A Nap vs Half Working
My goal in measuring how I spend my time isn’t to become a superhuman model of efficiency.

A Nap Trumps Half-Working

Last week, I gave myself a public beating over my recent discovery of how I actually use my time. One thoughtful reader sent me an email telling me not to be so hard on myself and suggested that if I try to maximize every second of my life, I would certainly wring the fun out of it.

While this was kind, it made me realize I had failed to make one really important point about the way we spend our time.

My goal in measuring how I spend my time isn’t to become a superhuman model of efficiency. I’m just trying to see if there are small changes I could make to align more fully how I spend my time with what I say is important to me and also avoid what my wife calls half-working.

So if I look at time as an investment, there are some obvious ways I can improve the return on my quality of life.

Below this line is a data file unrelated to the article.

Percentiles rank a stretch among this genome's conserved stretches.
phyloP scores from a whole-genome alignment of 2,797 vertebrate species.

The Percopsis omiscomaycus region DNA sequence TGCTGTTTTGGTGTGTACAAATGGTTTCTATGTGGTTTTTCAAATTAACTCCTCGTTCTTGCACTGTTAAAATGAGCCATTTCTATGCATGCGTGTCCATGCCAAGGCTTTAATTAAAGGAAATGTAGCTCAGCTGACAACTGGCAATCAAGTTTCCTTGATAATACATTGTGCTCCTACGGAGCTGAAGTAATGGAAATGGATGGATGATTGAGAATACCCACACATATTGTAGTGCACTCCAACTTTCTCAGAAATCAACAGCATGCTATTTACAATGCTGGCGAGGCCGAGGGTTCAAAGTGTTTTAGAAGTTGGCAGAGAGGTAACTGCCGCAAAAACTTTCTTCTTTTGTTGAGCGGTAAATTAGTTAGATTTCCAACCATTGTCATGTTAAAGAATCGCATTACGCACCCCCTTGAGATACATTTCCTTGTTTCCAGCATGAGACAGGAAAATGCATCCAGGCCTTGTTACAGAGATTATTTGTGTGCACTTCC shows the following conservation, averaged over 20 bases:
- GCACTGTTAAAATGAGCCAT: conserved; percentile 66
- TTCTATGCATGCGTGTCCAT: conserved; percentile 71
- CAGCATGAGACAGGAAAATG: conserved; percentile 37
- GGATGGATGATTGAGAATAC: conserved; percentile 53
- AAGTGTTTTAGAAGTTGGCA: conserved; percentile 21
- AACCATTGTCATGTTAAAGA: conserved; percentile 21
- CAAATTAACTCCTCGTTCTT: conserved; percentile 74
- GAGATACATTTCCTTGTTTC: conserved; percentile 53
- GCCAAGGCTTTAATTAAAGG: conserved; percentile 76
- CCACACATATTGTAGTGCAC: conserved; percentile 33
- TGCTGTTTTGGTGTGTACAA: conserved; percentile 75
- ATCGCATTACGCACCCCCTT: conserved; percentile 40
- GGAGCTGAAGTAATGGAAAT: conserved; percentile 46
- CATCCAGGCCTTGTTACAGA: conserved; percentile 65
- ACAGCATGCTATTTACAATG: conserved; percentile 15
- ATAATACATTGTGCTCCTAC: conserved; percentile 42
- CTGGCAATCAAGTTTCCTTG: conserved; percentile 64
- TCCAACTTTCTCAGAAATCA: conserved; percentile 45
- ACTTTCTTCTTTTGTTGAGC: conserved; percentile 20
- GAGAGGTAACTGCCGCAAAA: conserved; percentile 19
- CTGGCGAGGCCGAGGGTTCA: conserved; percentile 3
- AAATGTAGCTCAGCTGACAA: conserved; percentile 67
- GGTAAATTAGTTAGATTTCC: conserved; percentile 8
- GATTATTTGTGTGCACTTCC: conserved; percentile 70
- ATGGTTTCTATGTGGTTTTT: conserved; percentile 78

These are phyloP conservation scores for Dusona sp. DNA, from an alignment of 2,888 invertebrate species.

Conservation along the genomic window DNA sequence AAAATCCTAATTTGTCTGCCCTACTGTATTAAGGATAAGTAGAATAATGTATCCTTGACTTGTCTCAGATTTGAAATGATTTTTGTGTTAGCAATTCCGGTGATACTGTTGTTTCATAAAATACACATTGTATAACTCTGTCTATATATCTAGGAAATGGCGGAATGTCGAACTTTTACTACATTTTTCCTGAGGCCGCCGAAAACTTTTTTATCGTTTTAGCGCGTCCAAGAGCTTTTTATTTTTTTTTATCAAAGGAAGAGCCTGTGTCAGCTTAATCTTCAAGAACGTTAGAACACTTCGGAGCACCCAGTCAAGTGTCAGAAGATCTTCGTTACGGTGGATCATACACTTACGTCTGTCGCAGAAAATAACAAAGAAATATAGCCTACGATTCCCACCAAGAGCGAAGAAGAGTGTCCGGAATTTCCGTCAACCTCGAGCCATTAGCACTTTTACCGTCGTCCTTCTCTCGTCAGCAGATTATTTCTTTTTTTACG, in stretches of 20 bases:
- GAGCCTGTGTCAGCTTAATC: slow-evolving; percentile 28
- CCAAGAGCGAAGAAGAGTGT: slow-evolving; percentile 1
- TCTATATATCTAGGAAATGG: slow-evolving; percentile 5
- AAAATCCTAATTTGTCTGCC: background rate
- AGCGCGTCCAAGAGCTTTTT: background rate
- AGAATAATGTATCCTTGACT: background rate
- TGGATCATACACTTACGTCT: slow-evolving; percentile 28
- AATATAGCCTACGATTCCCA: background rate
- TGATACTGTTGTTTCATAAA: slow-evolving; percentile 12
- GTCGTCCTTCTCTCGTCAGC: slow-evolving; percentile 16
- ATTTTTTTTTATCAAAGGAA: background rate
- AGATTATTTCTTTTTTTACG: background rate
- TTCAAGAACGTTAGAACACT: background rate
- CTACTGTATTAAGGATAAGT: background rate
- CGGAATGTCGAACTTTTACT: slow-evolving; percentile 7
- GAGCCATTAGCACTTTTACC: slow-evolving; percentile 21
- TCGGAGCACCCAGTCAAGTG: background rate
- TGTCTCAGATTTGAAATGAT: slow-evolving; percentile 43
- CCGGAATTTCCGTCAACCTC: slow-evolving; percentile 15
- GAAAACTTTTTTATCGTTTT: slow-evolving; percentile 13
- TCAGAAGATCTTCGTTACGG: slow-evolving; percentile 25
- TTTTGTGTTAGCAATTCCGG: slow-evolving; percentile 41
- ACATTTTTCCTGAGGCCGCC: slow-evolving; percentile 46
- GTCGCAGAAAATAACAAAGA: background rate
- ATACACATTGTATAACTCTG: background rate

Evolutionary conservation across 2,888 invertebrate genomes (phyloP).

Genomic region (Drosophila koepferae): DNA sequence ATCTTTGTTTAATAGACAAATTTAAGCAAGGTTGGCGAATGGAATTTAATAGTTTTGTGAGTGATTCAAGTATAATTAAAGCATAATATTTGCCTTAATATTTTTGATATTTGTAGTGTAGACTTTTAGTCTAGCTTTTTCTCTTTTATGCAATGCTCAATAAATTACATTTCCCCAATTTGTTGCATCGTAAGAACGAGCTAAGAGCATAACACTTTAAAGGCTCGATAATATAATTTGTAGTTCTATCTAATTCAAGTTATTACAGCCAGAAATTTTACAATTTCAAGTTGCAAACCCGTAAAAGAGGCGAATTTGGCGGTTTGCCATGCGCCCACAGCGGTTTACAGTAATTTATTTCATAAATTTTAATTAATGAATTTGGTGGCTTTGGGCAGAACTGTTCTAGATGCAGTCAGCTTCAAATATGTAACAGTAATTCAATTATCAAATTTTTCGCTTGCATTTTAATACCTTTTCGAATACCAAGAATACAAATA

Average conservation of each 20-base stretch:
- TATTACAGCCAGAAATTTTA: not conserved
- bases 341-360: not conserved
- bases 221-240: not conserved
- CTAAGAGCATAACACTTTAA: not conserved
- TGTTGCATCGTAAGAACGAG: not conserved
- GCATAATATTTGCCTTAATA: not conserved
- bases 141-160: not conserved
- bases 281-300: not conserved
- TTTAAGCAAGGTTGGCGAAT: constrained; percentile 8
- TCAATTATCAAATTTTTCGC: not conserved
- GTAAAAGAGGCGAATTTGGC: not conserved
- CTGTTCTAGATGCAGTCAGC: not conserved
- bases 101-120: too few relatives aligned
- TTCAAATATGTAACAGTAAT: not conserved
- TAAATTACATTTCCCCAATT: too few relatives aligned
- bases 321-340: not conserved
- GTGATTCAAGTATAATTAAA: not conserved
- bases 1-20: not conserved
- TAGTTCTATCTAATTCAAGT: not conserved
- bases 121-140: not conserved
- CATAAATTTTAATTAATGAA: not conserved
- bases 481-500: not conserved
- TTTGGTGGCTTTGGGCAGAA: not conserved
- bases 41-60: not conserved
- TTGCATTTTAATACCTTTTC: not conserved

Let me give you some examples.

  1. Instead of spending 27 minutes reading about sports I don’t care about, I could take a nap. A nap is better than half-working.
  2. Instead of spending 36 minutes seeing what President Trump did today, I could go on a walk with my wife. A walk with my wife is better than half-working.
  3. Instead of spending 54 minutes scrolling through social media feeds, I could help my daughter with her homework. Time with my daughter is better than half-working.

To be clear, this effort is not about watching ESPN being a bad use of time. Instead, it’s about a nap being an awesome use of time. Some people might argue that living such an examined life is no fun. I argue that if fun is what you’re after, finding time for it is a good investment.

This column appeared originally in the New York Times on July 10, 2017.

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